Parasite Positive (ATOM Books paperback, 276pp, £5.99) is also set in New York and has a whole vampire society in hiding, but there the resemblance ends. The novel’s protagonist Cal works for the so called Night Watch, an organisation that hunts down and contains vampires, or peeps as they are known (an abbreviation of parasite positive). Cal is himself a vampire, like most Night Watch operatives, but one of the lucky ones who can control his lusts. The peeps he captures are taken to a facility where their addiction can be curtailed by drug use. While hunting down the woman who infected him, Cal finds evidence that a new strain of the vampire parasite has developed, one that can cross over into other species such as cats, and that his ‘maker’ is deliberately infecting as many people as she can. But this is only the tip of the iceberg and Cal’s subsequent discoveries have serious implications for vampires and humans alike.
Scott Westerfeld’s book offers an intriguing variation on the scientific approach to vampirism, which is here attributed to a parasite but, as the title reminds us, this is not necessarily a bad thing. To underline the point, alternating chapters of the book offer lively info dumps on the nature of parasites, how they can be both a burden and a blessing to mankind, all of this necessary spadework for the final revelation about the true nature of vampirism.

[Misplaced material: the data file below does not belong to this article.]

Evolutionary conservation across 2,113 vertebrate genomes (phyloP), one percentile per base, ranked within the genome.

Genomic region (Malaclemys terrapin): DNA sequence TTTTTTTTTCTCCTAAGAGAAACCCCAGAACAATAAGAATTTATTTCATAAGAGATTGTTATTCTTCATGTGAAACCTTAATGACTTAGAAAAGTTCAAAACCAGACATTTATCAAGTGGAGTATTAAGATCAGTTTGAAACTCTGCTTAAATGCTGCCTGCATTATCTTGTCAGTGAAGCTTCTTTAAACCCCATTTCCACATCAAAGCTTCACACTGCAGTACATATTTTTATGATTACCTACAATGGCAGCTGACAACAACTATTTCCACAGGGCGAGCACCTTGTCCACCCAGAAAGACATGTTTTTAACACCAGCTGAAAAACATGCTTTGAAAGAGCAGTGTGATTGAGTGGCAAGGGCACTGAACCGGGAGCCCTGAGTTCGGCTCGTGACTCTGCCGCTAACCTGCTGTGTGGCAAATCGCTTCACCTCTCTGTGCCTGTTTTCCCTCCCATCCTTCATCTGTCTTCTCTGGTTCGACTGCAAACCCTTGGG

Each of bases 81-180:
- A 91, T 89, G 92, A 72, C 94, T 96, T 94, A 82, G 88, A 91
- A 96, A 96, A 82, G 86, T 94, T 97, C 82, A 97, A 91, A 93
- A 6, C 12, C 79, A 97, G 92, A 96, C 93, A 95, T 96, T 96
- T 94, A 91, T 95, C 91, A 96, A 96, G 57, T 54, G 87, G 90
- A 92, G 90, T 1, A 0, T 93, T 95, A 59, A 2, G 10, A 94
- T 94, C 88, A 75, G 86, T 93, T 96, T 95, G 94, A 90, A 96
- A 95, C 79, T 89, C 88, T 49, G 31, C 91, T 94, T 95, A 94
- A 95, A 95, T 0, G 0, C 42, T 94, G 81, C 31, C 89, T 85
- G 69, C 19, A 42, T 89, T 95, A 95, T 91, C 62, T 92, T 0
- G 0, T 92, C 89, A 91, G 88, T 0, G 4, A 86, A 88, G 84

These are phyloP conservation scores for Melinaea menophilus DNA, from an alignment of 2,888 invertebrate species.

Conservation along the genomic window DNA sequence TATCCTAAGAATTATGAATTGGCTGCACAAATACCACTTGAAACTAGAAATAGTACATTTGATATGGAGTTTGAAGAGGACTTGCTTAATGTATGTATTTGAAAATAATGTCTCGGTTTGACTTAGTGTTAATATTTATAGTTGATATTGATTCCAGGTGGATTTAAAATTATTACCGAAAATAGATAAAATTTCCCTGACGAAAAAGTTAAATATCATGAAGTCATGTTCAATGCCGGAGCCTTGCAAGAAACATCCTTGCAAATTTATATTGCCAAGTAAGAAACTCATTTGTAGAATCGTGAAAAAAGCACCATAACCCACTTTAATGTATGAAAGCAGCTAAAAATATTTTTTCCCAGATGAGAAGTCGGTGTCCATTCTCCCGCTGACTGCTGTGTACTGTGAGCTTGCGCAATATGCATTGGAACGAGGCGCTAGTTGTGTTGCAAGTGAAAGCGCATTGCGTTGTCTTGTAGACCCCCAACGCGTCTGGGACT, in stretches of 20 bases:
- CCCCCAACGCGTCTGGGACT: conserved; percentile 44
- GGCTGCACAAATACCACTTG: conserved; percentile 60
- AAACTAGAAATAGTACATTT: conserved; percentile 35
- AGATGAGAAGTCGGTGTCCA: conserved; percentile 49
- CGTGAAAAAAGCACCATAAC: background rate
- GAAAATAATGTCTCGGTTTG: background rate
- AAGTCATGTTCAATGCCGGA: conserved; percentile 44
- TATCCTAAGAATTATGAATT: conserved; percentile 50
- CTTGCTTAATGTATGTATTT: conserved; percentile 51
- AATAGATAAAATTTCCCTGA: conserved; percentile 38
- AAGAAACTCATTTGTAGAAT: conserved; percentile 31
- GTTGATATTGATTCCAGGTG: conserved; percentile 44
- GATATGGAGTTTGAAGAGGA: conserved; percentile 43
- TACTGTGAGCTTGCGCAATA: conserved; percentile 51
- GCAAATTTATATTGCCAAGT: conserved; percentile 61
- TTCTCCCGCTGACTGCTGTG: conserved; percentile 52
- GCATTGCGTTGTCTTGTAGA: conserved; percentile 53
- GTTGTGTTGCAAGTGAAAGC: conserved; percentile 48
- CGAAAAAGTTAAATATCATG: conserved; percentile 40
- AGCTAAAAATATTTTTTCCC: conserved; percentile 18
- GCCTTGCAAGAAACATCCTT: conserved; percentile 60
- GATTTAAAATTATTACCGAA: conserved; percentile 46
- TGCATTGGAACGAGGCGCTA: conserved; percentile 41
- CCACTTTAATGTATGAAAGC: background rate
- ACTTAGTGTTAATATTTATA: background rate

One has the feeling that the plot doesn’t quite add up, with the Night Watch being kept unnecessarily in the dark about so many things and the idea that vampires will be any more capable of combating the real threat than, say, men armed with rocket launchers seems slightly fanciful, and Cal’s reaction to what he is told is not entirely convincing, while the character of Lacey, his love interest, annoyed me like heck by constantly referring to Cal as ‘Dude’. In an Anita Blake book that woman would be gagged.
Regardless, Westerfeld does have a novel slant on the vampire archetype and does some interesting things with this old favourite. His writing is slick and assured, carrying the narrative along at a cracking pace, with moments of genuine creepiness. There are some great touches of incidental detail along the way, such as the parasite chapters, which are so often squirm inducing, and he brings humour to the table as well. In particular, within the context of the parasite he provides a convincing explanation for vampire traits such as an allergy to churchgoing and the Bible, with a modern interpretation of this phenomenon that provides the book’s biggest laugh, and shows so much chutzpah that it’s worth the price of admission alone. Succinctly put, Parasite Positive is a fun read.